Like every well-intentioned pet owner, you love seeing your gecko be healthy and happy. But what if your gecko looks like it’s too thin? Is this a cause for concern or not?
A fat tailed gecko can be too thin if its hip bones and rib cage are visible alongside a thin underbelly. They will also have a thin tail. However, a thin gecko could also indicate underlying issues related to nutrition, illness, stress and other factors.
If you’re concerned about your fat tail gecko being too thin, then it’s important for you to keep on reading this article as we try and find out what could be making your gecko look too thin.
How much should my gecko weigh?
If you have a young infant gecko, then it is normal for them to look very thin and that’s including their tail. Young fat tailed geckos are still growing in weight and height and because they’re eating regularly they tend to poop more and not really retain their fats compared to adult geckos.
Hatchlings can be about 2.5-3 inches long and weigh roughly 4 grams. If you have a hatchling gecko that fits this description then it’s probably not something to worry about. As long as it’s eating and is well hydrated then there shouldn’t be any concerns.
Adult geckos can measure seven to nine inches long and will weigh between 45-75 grams. The male geckos typically have larger heads than female geckos and are bigger in size.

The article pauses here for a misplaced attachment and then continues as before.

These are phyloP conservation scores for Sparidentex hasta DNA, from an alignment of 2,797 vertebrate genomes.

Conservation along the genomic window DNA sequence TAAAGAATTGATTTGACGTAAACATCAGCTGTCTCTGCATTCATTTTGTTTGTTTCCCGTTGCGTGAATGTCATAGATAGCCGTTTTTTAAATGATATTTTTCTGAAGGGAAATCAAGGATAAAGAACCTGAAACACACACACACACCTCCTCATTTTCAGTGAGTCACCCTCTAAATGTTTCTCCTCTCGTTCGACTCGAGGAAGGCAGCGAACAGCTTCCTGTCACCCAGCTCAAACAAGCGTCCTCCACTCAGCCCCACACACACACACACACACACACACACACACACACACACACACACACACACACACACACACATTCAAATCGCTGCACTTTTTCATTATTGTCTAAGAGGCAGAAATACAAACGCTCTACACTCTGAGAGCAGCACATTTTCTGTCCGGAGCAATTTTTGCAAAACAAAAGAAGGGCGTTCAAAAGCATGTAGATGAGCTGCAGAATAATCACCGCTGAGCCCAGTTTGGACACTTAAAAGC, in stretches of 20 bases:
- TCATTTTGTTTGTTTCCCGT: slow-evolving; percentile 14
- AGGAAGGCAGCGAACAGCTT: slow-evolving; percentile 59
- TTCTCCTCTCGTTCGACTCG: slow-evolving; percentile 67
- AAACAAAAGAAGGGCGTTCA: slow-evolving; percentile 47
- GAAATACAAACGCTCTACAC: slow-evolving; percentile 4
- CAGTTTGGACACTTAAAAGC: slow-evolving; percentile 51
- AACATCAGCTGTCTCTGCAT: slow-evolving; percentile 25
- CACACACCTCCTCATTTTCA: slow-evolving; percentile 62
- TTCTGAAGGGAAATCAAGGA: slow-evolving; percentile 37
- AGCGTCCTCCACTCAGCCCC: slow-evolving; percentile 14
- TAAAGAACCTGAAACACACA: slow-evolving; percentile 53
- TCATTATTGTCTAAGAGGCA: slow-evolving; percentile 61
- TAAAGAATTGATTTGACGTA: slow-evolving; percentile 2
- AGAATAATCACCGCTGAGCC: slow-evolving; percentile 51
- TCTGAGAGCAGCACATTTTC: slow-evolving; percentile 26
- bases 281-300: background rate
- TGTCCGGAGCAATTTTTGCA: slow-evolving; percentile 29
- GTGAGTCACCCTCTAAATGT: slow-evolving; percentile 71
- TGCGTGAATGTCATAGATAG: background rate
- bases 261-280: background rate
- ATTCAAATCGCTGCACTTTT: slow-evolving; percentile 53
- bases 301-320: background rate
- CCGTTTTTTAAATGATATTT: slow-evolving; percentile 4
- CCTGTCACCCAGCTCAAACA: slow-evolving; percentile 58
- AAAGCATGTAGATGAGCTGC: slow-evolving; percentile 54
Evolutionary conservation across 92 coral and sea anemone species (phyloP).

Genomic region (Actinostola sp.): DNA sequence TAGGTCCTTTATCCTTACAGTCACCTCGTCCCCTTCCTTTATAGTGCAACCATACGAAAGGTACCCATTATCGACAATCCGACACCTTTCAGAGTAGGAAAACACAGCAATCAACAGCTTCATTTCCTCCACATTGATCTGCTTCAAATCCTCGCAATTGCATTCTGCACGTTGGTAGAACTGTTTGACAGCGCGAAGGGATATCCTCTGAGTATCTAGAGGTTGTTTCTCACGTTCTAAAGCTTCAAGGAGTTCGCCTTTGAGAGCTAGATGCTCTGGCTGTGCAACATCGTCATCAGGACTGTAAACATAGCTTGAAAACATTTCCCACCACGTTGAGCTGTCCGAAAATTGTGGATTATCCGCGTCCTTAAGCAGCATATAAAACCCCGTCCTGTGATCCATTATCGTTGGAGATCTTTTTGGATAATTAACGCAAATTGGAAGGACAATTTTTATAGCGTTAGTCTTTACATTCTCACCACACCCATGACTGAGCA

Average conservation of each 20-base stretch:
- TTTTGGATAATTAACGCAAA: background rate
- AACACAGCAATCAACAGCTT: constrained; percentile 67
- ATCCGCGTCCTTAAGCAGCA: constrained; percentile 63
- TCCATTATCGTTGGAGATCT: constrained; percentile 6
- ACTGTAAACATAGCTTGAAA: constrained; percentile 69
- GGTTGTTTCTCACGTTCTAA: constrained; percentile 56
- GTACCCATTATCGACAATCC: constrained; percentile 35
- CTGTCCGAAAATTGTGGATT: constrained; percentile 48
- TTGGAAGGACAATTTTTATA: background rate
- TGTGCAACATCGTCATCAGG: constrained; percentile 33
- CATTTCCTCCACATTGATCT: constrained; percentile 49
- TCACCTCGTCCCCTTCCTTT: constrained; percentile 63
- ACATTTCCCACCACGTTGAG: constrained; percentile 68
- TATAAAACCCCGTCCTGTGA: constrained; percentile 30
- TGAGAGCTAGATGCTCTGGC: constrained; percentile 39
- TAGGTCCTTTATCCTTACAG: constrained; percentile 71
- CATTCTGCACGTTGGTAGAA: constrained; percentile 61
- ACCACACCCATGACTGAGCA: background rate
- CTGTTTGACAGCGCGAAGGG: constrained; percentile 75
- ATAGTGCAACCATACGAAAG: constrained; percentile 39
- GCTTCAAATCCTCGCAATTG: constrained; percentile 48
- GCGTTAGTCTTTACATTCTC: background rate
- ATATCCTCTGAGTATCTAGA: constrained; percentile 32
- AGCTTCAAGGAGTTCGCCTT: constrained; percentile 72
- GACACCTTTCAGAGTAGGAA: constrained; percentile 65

If your adult gecko doesn’t fit these measurements then it would be wise to take your gecko to a vet to have a thorough health check.
If your gecko was nice and plump before and has now started to look thin, then you need to be concerned and have your gecko checked out.
It’s important for you to check your gecko is eating the right diet for its age. It is recommended to give live crickets to young geckos that are less than 4 months old on a daily basis. However, some breeders also recommend giving mealworms too. Five to six small size mealworms or crickets per day are usually good for geckos under 4 inches in size. It’s best not to introduce other insects when they’re so young because this could lead to digestive health problems and other illnesses.
As they become adults, they can be given mealworms and crickets more regularly. Adult geckos can be fed 10-12 larger crickets and mealworms from three to five times a week. They can also be given other varieties of insects such as wax worms, super worms and others.
Make sure you’re feeding them regularly because geckos have a relatively high metabolic rate. This means that they cannot go very long without eating meals.
This means that you’ll have to check whether you’re underfeeding your gecko which is quite common if this is your first time looking after a gecko.
Check that you’re supplementing your gecko and gut loading your gecko’s food. Supplements can be in the form of silkworms, pink worms and pinkie mice. These have a high fat content and shouldn’t be given too often.
Gut loading requires each feed to be dusted with calcium powder combined with D3. These geckos aren’t getting access to natural sunlight as they would in the wild so calcium and D3 are essential for their overall health.
Make sure your gecko has access to clean fresh water.
If you’ve taken all the right steps when it comes to feeding your gecko and your gecko is eating regularly without any problems, then there shouldn’t really be a weight issue. But if your gecko has stopped eating and has now started to look thin, then it could be a sign of an underlying health issue.
Stress can affect the weight of your gecko too. If a gecko isn’t happy for some reason then it can have an impact on their appetite and weight.